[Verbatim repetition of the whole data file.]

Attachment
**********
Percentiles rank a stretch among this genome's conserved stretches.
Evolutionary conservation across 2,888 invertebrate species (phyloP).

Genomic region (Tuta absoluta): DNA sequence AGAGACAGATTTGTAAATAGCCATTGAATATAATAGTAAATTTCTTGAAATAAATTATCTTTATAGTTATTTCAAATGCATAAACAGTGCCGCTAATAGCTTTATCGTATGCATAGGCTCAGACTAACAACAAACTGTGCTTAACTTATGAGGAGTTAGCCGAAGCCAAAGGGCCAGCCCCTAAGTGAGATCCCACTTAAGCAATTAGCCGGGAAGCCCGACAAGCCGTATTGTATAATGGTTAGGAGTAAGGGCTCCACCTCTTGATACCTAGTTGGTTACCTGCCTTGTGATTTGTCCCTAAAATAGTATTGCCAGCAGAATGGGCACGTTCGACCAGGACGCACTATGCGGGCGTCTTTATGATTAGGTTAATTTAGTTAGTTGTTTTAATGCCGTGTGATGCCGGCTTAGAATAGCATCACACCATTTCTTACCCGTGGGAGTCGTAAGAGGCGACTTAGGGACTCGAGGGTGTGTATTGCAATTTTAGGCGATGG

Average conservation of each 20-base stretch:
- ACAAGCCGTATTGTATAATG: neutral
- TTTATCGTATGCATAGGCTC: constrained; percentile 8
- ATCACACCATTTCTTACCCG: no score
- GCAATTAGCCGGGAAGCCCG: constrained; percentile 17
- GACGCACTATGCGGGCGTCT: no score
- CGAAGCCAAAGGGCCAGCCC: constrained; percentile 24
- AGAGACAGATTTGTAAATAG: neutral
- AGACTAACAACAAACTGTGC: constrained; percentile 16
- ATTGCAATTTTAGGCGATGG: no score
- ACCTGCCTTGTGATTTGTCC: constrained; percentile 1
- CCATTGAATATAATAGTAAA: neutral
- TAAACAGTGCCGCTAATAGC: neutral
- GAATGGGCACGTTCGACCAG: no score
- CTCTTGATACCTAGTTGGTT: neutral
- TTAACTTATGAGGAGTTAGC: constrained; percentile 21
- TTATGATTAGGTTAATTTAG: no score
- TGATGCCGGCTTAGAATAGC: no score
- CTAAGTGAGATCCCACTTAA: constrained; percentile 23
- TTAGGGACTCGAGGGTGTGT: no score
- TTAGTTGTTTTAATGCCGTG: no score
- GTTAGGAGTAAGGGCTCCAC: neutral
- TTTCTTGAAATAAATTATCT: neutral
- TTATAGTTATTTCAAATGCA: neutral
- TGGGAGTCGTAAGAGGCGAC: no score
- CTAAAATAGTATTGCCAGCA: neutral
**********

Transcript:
Percentiles rank a stretch among this genome's conserved stretches.
Evolutionary conservation across 2,888 invertebrate species (phyloP).

Genomic region (Tuta absoluta): DNA sequence AGAGACAGATTTGTAAATAGCCATTGAATATAATAGTAAATTTCTTGAAATAAATTATCTTTATAGTTATTTCAAATGCATAAACAGTGCCGCTAATAGCTTTATCGTATGCATAGGCTCAGACTAACAACAAACTGTGCTTAACTTATGAGGAGTTAGCCGAAGCCAAAGGGCCAGCCCCTAAGTGAGATCCCACTTAAGCAATTAGCCGGGAAGCCCGACAAGCCGTATTGTATAATGGTTAGGAGTAAGGGCTCCACCTCTTGATACCTAGTTGGTTACCTGCCTTGTGATTTGTCCCTAAAATAGTATTGCCAGCAGAATGGGCACGTTCGACCAGGACGCACTATGCGGGCGTCTTTATGATTAGGTTAATTTAGTTAGTTGTTTTAATGCCGTGTGATGCCGGCTTAGAATAGCATCACACCATTTCTTACCCGTGGGAGTCGTAAGAGGCGACTTAGGGACTCGAGGGTGTGTATTGCAATTTTAGGCGATGG

Average conservation of each 20-base stretch:
- ACAAGCCGTATTGTATAATG: neutral
- TTTATCGTATGCATAGGCTC: constrained; percentile 8
- ATCACACCATTTCTTACCCG: no score
- GCAATTAGCCGGGAAGCCCG: constrained; percentile 17
- GACGCACTATGCGGGCGTCT: no score
- CGAAGCCAAAGGGCCAGCCC: constrained; percentile 24
- AGAGACAGATTTGTAAATAG: neutral
- AGACTAACAACAAACTGTGC: constrained; percentile 16
- ATTGCAATTTTAGGCGATGG: no score
- ACCTGCCTTGTGATTTGTCC: constrained; percentile 1
- CCATTGAATATAATAGTAAA: neutral
- TAAACAGTGCCGCTAATAGC: neutral
- GAATGGGCACGTTCGACCAG: no score
- CTCTTGATACCTAGTTGGTT: neutral
- TTAACTTATGAGGAGTTAGC: constrained; percentile 21
- TTATGATTAGGTTAATTTAG: no score
- TGATGCCGGCTTAGAATAGC: no score
- CTAAGTGAGATCCCACTTAA: constrained; percentile 23
- TTAGGGACTCGAGGGTGTGT: no score
- TTAGTTGTTTTAATGCCGTG: no score
- GTTAGGAGTAAGGGCTCCAC: neutral
- TTTCTTGAAATAAATTATCT: neutral
- TTATAGTTATTTCAAATGCA: neutral
- TGGGAGTCGTAAGAGGCGAC: no score
- CTAAAATAGTATTGCCAGCA: neutral